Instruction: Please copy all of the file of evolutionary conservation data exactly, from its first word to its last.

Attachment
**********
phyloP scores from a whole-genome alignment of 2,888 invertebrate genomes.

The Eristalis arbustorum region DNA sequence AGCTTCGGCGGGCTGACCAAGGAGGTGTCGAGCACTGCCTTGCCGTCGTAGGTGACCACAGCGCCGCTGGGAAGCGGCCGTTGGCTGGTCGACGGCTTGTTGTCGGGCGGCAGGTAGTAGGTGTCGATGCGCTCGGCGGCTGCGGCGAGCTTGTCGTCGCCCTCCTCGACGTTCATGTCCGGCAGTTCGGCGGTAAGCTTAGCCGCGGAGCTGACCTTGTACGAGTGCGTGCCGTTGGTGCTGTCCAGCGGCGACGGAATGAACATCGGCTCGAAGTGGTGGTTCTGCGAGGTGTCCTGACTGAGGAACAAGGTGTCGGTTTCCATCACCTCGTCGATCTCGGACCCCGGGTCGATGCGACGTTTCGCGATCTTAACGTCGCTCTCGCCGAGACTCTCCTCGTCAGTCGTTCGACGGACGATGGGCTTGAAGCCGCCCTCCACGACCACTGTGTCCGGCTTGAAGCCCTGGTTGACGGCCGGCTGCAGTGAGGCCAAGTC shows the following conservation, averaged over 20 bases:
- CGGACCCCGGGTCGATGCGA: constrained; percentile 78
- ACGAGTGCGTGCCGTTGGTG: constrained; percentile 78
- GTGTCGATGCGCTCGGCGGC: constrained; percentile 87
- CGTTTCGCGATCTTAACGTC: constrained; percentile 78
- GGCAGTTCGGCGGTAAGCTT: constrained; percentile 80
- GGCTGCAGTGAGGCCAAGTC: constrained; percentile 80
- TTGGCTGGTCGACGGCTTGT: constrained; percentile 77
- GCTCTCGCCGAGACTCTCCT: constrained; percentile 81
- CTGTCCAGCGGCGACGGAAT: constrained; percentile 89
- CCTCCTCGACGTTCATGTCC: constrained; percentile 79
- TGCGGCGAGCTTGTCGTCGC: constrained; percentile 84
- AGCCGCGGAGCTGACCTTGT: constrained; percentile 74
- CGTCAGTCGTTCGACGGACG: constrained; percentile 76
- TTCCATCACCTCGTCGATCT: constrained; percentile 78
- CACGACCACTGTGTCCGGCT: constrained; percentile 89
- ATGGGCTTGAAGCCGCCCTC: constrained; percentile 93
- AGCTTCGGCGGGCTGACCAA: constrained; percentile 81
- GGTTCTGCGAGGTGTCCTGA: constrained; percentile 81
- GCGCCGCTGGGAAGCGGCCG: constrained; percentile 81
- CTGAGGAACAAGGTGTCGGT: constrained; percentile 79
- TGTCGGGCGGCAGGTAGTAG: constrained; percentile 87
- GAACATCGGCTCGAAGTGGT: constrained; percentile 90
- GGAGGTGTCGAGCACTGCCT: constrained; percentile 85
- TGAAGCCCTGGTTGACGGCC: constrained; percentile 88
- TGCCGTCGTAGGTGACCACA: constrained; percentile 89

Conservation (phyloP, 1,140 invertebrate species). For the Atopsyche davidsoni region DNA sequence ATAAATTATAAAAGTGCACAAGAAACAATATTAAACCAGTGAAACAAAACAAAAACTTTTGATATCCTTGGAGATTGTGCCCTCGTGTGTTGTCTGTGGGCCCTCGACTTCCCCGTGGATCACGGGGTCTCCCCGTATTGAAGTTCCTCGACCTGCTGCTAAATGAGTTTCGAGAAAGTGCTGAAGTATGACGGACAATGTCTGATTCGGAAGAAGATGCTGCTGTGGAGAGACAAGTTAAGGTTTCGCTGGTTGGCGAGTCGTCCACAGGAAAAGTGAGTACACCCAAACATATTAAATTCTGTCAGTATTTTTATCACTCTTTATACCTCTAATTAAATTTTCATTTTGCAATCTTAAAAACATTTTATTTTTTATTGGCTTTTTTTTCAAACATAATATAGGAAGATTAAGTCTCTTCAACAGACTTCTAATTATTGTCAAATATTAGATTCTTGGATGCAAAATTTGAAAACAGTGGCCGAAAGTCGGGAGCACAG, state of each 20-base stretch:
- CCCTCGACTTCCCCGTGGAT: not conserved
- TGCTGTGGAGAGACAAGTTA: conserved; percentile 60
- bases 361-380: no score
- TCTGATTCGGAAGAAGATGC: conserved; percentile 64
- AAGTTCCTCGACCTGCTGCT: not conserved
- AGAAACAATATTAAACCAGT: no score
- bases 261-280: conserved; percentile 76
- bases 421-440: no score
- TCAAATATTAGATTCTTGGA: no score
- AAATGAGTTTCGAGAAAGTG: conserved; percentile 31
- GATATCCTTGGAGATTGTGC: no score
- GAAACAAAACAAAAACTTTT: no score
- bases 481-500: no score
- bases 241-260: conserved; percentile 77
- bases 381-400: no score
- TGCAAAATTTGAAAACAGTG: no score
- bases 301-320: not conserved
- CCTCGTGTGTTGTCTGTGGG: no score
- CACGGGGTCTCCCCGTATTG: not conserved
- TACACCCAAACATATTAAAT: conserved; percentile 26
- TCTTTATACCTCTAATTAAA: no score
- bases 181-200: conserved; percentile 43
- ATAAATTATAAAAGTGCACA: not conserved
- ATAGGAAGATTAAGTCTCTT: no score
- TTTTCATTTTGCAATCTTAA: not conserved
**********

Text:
phyloP scores from a whole-genome alignment of 2,888 invertebrate genomes.

The Eristalis arbustorum region DNA sequence AGCTTCGGCGGGCTGACCAAGGAGGTGTCGAGCACTGCCTTGCCGTCGTAGGTGACCACAGCGCCGCTGGGAAGCGGCCGTTGGCTGGTCGACGGCTTGTTGTCGGGCGGCAGGTAGTAGGTGTCGATGCGCTCGGCGGCTGCGGCGAGCTTGTCGTCGCCCTCCTCGACGTTCATGTCCGGCAGTTCGGCGGTAAGCTTAGCCGCGGAGCTGACCTTGTACGAGTGCGTGCCGTTGGTGCTGTCCAGCGGCGACGGAATGAACATCGGCTCGAAGTGGTGGTTCTGCGAGGTGTCCTGACTGAGGAACAAGGTGTCGGTTTCCATCACCTCGTCGATCTCGGACCCCGGGTCGATGCGACGTTTCGCGATCTTAACGTCGCTCTCGCCGAGACTCTCCTCGTCAGTCGTTCGACGGACGATGGGCTTGAAGCCGCCCTCCACGACCACTGTGTCCGGCTTGAAGCCCTGGTTGACGGCCGGCTGCAGTGAGGCCAAGTC shows the following conservation, averaged over 20 bases:
- CGGACCCCGGGTCGATGCGA: constrained; percentile 78
- ACGAGTGCGTGCCGTTGGTG: constrained; percentile 78
- GTGTCGATGCGCTCGGCGGC: constrained; percentile 87
- CGTTTCGCGATCTTAACGTC: constrained; percentile 78
- GGCAGTTCGGCGGTAAGCTT: constrained; percentile 80
- GGCTGCAGTGAGGCCAAGTC: constrained; percentile 80
- TTGGCTGGTCGACGGCTTGT: constrained; percentile 77
- GCTCTCGCCGAGACTCTCCT: constrained; percentile 81
- CTGTCCAGCGGCGACGGAAT: constrained; percentile 89
- CCTCCTCGACGTTCATGTCC: constrained; percentile 79
- TGCGGCGAGCTTGTCGTCGC: constrained; percentile 84
- AGCCGCGGAGCTGACCTTGT: constrained; percentile 74
- CGTCAGTCGTTCGACGGACG: constrained; percentile 76
- TTCCATCACCTCGTCGATCT: constrained; percentile 78
- CACGACCACTGTGTCCGGCT: constrained; percentile 89
- ATGGGCTTGAAGCCGCCCTC: constrained; percentile 93
- AGCTTCGGCGGGCTGACCAA: constrained; percentile 81
- GGTTCTGCGAGGTGTCCTGA: constrained; percentile 81
- GCGCCGCTGGGAAGCGGCCG: constrained; percentile 81
- CTGAGGAACAAGGTGTCGGT: constrained; percentile 79
- TGTCGGGCGGCAGGTAGTAG: constrained; percentile 87
- GAACATCGGCTCGAAGTGGT: constrained; percentile 90
- GGAGGTGTCGAGCACTGCCT: constrained; percentile 85
- TGAAGCCCTGGTTGACGGCC: constrained; percentile 88
- TGCCGTCGTAGGTGACCACA: constrained; percentile 89

Conservation (phyloP, 1,140 invertebrate species). For the Atopsyche davidsoni region DNA sequence ATAAATTATAAAAGTGCACAAGAAACAATATTAAACCAGTGAAACAAAACAAAAACTTTTGATATCCTTGGAGATTGTGCCCTCGTGTGTTGTCTGTGGGCCCTCGACTTCCCCGTGGATCACGGGGTCTCCCCGTATTGAAGTTCCTCGACCTGCTGCTAAATGAGTTTCGAGAAAGTGCTGAAGTATGACGGACAATGTCTGATTCGGAAGAAGATGCTGCTGTGGAGAGACAAGTTAAGGTTTCGCTGGTTGGCGAGTCGTCCACAGGAAAAGTGAGTACACCCAAACATATTAAATTCTGTCAGTATTTTTATCACTCTTTATACCTCTAATTAAATTTTCATTTTGCAATCTTAAAAACATTTTATTTTTTATTGGCTTTTTTTTCAAACATAATATAGGAAGATTAAGTCTCTTCAACAGACTTCTAATTATTGTCAAATATTAGATTCTTGGATGCAAAATTTGAAAACAGTGGCCGAAAGTCGGGAGCACAG, state of each 20-base stretch:
- CCCTCGACTTCCCCGTGGAT: not conserved
- TGCTGTGGAGAGACAAGTTA: conserved; percentile 60
- bases 361-380: no score
- TCTGATTCGGAAGAAGATGC: conserved; percentile 64
- AAGTTCCTCGACCTGCTGCT: not conserved
- AGAAACAATATTAAACCAGT: no score
- bases 261-280: conserved; percentile 76
- bases 421-440: no score
- TCAAATATTAGATTCTTGGA: no score
- AAATGAGTTTCGAGAAAGTG: conserved; percentile 31
- GATATCCTTGGAGATTGTGC: no score
- GAAACAAAACAAAAACTTTT: no score
- bases 481-500: no score
- bases 241-260: conserved; percentile 77
- bases 381-400: no score
- TGCAAAATTTGAAAACAGTG: no score
- bases 301-320: not conserved
- CCTCGTGTGTTGTCTGTGGG: no score
- CACGGGGTCTCCCCGTATTG: not conserved
- TACACCCAAACATATTAAAT: conserved; percentile 26
- TCTTTATACCTCTAATTAAA: no score
- bases 181-200: conserved; percentile 43
- ATAAATTATAAAAGTGCACA: not conserved
- ATAGGAAGATTAAGTCTCTT: no score
- TTTTCATTTTGCAATCTTAA: not conserved